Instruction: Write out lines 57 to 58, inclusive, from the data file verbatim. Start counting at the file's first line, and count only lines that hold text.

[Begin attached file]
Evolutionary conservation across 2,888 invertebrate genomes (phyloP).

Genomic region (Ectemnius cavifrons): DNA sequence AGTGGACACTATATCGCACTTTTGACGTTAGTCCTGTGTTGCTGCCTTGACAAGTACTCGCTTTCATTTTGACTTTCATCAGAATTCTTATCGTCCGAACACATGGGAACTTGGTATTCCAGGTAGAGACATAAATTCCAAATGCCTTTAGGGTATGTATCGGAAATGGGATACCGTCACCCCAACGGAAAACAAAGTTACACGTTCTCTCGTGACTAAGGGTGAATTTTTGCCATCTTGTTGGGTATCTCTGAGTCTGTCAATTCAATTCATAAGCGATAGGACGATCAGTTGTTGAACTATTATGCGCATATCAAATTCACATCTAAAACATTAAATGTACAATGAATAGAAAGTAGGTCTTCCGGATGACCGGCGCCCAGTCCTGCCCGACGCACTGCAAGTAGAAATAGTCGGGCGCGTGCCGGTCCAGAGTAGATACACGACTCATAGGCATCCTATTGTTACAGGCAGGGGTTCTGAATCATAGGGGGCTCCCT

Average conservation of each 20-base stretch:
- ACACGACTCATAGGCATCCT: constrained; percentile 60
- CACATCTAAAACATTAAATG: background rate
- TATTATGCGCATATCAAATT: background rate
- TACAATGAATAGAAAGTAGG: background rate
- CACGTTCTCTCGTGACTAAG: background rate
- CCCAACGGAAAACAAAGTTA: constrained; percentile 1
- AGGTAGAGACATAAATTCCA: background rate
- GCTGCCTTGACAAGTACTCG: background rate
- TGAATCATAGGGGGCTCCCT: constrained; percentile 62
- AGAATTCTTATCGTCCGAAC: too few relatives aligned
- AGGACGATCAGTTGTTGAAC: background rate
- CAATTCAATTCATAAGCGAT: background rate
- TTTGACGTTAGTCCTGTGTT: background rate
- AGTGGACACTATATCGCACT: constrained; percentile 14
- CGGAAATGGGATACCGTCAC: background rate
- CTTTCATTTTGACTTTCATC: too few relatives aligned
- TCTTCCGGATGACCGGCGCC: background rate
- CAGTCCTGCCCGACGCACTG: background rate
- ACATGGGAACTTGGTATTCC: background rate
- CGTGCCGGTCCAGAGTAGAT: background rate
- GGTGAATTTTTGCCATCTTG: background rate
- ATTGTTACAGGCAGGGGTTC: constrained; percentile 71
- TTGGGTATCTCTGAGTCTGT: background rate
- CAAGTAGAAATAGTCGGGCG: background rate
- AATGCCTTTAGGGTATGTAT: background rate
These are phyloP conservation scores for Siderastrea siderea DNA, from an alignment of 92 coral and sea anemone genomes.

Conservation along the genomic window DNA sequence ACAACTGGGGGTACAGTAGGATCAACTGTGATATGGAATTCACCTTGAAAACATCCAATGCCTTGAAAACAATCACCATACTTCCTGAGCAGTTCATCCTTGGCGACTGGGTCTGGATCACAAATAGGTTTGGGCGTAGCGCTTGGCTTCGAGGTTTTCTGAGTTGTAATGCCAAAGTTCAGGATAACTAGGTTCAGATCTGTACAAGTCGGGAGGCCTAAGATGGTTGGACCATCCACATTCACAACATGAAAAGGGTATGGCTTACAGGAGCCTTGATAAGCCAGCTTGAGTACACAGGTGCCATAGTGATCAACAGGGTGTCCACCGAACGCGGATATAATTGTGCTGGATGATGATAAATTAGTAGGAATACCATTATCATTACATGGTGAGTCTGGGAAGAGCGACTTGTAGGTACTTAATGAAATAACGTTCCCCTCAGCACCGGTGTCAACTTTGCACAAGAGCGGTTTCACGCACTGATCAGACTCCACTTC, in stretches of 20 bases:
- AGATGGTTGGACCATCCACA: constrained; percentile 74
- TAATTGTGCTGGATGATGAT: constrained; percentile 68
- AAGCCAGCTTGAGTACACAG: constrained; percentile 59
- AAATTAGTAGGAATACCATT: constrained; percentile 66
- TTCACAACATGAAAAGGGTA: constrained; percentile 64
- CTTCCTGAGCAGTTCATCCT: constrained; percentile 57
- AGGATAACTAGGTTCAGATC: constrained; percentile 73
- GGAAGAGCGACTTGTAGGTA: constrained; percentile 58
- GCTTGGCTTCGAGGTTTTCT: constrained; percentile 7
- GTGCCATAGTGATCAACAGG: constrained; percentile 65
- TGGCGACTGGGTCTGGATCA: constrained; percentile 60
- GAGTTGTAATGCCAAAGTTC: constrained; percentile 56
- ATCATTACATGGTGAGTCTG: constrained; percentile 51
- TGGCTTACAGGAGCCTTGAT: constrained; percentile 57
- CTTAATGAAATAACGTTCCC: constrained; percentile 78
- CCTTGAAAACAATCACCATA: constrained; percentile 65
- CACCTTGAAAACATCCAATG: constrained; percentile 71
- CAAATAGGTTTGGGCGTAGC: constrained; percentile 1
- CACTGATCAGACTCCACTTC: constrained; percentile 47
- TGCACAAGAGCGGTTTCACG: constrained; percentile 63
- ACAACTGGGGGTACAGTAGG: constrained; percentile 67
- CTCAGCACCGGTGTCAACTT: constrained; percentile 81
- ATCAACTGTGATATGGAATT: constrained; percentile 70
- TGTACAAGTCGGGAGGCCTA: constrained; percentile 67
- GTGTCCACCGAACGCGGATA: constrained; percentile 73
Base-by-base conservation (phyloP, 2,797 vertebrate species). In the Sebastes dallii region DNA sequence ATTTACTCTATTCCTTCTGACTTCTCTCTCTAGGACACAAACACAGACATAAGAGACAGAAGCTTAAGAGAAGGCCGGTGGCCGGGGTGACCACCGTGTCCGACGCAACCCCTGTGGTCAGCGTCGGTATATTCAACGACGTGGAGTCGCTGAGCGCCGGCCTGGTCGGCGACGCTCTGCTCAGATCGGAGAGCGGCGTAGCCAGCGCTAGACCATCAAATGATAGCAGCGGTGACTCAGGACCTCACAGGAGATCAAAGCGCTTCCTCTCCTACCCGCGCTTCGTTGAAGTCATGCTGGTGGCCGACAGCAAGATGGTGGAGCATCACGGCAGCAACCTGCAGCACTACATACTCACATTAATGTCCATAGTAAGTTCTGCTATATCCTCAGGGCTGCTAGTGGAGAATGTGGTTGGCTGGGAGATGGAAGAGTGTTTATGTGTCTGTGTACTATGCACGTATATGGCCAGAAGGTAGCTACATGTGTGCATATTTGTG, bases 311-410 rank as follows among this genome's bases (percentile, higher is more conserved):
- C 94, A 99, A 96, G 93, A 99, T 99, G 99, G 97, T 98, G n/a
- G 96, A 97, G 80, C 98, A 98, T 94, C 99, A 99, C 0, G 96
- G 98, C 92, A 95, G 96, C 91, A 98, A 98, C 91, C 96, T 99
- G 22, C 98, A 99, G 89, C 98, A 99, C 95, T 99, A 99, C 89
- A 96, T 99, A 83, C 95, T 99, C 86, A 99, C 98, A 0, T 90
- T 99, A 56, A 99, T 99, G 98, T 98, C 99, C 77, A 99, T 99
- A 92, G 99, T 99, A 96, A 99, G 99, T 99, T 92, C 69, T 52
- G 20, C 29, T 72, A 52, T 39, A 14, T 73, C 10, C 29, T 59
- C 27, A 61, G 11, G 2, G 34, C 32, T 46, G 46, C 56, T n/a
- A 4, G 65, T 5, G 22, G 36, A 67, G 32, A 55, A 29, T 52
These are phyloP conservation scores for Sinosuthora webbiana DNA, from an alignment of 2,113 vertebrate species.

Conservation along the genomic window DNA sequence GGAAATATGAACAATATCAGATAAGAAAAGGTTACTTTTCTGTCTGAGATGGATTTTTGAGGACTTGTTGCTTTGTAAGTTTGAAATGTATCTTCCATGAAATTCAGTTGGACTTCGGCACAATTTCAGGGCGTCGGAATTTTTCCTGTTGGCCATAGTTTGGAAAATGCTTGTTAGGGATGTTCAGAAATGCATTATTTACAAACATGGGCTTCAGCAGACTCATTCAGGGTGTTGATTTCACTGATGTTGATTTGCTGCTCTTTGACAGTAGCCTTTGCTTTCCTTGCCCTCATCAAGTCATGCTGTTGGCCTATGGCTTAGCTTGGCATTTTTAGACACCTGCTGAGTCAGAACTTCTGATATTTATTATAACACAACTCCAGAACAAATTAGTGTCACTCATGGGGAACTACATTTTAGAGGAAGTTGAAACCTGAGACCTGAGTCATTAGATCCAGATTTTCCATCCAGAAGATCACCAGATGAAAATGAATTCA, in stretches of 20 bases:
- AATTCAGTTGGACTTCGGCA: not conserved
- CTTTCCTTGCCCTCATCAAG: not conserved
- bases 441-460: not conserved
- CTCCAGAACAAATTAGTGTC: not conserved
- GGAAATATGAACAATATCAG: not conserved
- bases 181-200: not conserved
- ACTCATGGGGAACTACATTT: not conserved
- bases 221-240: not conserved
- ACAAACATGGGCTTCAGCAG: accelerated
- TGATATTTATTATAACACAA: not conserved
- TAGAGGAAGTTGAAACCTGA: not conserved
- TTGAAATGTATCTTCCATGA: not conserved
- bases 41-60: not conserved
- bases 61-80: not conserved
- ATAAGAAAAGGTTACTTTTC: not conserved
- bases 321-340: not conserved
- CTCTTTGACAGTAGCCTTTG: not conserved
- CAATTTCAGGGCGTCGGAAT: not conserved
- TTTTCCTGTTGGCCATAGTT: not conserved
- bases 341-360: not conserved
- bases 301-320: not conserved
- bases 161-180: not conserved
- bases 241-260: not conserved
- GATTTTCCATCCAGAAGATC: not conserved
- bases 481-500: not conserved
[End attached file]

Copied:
- C 94, A 99, A 96, G 93, A 99, T 99, G 99, G 97, T 98, G n/a
- G 96, A 97, G 80, C 98, A 98, T 94, C 99, A 99, C 0, G 96